The vote sets up an impeachment trial in the Senate, expected to begin shortly before or potentially after President-elect Joe Biden takes office on Wednesday.

Democrats said they had to act quickly to impeach Trump. “We don’t have a minute to spare. He’s a clear and present danger to the people,” said Rep. Jamie Raskin (D-Md.), who was tapped to be the Democrats’ lead impeachment manager during the Senate trial.

While the Senate acquitted Trump in his first set of impeachment charges in February 2020, Majority Leader Mitch McConnell (R-Ky.) reportedly has expressed private support for the new impeachment effort, as he seeks to distance the party from Trump, according to the New York Times and other news outlets.

The impeachment resolution accuses Trump of having “gravely endangered” U.S. security, arguing that his statements refusing to accept the election results and urging supporters to continue contesting the election directly led to the violence at the Capitol.

The rioters who unlawfully took over the Capitol were Trump supporters, many carrying flags with his name, having marched to Capitol Hill from a rally in which Trump directed them to “fight like hell.”

The measure also cites Trump’s phone call directing Georgia Secretary of State Brad Raffensperger to “find” votes to overturn Biden’s win in the state.

Multiple investigations opened into the death of U.S. Capitol Police officer in pro-Trump insurrection

Unlike the previous impeachment proceeding against Trump, the new push drew bipartisan support, even as some Republicans, such as Rep. Peter Meijer of Michigan, who was among the “yes” votes, said they fear attempts on their lives as a result of voting yes.

Rep. Anthony Gonzalez, (R-Ohio), said he felt “compelled” to support impeachment, adding that Trump “abandoned his post.”

But other Republicans criticized the process as politically motivated, and rushed, and they claimed that the president was encouraging peaceful protests, not violence.

“Has any one of those individuals who brought violence on this Capitol been brought here to answer whether they did that because of our president?” asked Rep. Brian Mast (R-Fla.).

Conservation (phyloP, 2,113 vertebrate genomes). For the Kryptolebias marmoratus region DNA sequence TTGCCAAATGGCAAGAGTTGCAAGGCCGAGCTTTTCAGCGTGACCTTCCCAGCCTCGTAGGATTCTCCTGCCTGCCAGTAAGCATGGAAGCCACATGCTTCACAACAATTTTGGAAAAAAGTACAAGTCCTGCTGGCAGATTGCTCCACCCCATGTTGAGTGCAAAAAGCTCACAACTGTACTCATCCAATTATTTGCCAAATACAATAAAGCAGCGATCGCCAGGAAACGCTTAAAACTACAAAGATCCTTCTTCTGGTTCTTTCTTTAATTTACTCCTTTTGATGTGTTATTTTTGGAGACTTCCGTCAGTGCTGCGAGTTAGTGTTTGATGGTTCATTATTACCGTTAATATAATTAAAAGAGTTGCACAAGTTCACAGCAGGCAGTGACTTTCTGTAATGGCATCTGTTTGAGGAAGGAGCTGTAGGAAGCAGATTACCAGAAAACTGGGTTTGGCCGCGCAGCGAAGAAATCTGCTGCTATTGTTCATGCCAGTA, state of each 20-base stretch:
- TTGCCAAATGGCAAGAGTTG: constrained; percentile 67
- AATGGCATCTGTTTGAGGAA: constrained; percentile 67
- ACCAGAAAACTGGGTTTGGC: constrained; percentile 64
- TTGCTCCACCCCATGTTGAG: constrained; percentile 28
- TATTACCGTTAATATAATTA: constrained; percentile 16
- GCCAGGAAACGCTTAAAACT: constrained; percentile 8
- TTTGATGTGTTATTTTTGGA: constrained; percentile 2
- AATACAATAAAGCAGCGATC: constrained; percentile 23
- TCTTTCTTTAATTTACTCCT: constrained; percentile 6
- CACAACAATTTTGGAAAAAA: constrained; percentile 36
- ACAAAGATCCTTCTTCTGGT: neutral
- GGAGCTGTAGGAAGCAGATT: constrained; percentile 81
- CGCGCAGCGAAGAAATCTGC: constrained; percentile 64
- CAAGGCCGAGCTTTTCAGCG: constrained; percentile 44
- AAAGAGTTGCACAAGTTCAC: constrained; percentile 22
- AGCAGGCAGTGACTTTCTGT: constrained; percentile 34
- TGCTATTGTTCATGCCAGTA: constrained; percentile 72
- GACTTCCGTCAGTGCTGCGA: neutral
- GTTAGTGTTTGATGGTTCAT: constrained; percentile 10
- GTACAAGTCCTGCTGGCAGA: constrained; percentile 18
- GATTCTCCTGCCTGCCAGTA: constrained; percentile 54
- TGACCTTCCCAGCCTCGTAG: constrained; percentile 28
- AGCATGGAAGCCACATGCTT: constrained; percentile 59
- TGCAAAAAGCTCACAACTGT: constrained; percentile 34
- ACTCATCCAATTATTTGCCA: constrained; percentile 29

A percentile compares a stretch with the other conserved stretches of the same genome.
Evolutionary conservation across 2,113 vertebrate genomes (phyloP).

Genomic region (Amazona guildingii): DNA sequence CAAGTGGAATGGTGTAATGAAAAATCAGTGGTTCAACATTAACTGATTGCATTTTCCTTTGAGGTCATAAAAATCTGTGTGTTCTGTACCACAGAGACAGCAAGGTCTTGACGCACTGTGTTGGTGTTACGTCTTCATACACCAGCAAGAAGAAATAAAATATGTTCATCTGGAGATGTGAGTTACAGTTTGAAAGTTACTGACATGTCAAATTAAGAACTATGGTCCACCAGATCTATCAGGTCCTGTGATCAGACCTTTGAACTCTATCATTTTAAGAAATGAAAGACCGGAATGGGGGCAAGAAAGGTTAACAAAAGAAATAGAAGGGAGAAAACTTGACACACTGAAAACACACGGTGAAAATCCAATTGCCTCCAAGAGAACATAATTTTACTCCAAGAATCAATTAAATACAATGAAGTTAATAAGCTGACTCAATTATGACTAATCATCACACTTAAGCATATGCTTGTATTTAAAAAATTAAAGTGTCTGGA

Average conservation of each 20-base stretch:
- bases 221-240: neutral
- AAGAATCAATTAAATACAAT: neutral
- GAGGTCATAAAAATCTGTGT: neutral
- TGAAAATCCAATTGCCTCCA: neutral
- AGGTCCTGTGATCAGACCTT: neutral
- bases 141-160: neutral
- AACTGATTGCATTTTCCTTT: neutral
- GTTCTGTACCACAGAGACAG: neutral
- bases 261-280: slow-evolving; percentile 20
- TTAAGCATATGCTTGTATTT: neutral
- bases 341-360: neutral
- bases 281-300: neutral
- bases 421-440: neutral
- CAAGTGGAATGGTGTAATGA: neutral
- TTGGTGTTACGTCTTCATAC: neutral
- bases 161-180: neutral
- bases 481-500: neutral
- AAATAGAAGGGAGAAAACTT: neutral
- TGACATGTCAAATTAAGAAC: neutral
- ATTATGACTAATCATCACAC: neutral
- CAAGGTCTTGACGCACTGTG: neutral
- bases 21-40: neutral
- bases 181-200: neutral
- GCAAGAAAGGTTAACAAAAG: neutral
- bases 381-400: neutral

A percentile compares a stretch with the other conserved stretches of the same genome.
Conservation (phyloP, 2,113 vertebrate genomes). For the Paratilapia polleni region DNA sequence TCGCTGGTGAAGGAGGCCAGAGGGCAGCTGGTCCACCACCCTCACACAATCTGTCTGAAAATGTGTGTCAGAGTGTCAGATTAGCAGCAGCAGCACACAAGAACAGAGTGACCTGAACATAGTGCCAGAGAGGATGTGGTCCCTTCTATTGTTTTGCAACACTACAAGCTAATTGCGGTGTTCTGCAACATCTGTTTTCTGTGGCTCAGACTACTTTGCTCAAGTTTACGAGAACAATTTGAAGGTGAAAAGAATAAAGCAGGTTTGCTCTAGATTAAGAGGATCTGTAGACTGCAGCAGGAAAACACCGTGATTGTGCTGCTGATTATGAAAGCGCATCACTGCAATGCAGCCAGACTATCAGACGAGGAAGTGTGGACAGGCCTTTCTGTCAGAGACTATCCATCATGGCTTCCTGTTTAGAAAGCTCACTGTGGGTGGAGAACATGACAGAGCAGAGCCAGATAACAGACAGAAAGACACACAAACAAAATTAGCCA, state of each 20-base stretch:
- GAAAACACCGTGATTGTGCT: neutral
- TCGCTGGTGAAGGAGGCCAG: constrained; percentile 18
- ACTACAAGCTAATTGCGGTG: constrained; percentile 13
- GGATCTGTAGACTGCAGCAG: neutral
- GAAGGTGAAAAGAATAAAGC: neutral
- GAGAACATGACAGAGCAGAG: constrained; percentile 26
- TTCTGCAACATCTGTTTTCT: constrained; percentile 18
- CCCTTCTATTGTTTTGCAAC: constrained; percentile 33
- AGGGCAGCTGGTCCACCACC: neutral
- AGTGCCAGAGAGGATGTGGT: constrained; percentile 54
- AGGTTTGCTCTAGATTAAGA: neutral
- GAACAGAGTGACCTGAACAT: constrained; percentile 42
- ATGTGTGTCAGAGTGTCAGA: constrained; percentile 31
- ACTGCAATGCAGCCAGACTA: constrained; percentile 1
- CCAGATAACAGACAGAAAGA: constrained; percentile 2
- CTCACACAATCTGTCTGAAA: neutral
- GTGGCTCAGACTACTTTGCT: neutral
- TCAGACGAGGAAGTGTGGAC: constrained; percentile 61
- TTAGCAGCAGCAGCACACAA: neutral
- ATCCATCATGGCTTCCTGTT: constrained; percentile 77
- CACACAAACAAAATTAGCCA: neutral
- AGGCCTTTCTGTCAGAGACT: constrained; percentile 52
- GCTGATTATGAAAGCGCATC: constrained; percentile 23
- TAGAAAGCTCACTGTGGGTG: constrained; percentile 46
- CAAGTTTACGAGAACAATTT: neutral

Rep. Andy Biggs of Arizona warned Democrats that if they went forward with impeachment, it would only make Trump’s base stronger because “you have made him a martyr.”

“You don’t seek victory,” Biggs said, “but obliteration of your nemesis.”

Trump becomes 3rd president impeached by U.S. House

Republican Reps. Matt Gaetz of Florida and Lauren Boebert of Colorado sought to blame Democrats for last week’s violence, comparing the insurrection at the Capitol to the nationwide protests against police brutality last summer.

“The left has incited far more political violence,” Gaetz said, prompting boos from Democrats.

Rep. Cori Bush, a freshman Democrat from Missouri, said that if the president was not removed, it would hurt predominantly Black communities like hers.

“The 117th Congress must understand that we have a mandate to legislate in defense of Black lives,” Bush said. “The first step in that process is to root out white supremacy, starting with impeaching the white supremacist in chief.”

Democrats said Trump’s actions — his instructions to supporters, his delay in responding to requests for help, and his failure to take responsibility — are too grave to move on without a response.

“The president not only incited an insurrection against our government but has, in word and deed, led a rebellion,” said Rep. Ilhan Omar (D-Minn.) “We cannot simply move past this or turn the page. To be able to survive as a functioning democracy, there has to be accountability.”

As the debate unfolded in the House, the surrounding hallways reflected the stark security changes enacted since last week’s mob mayhem.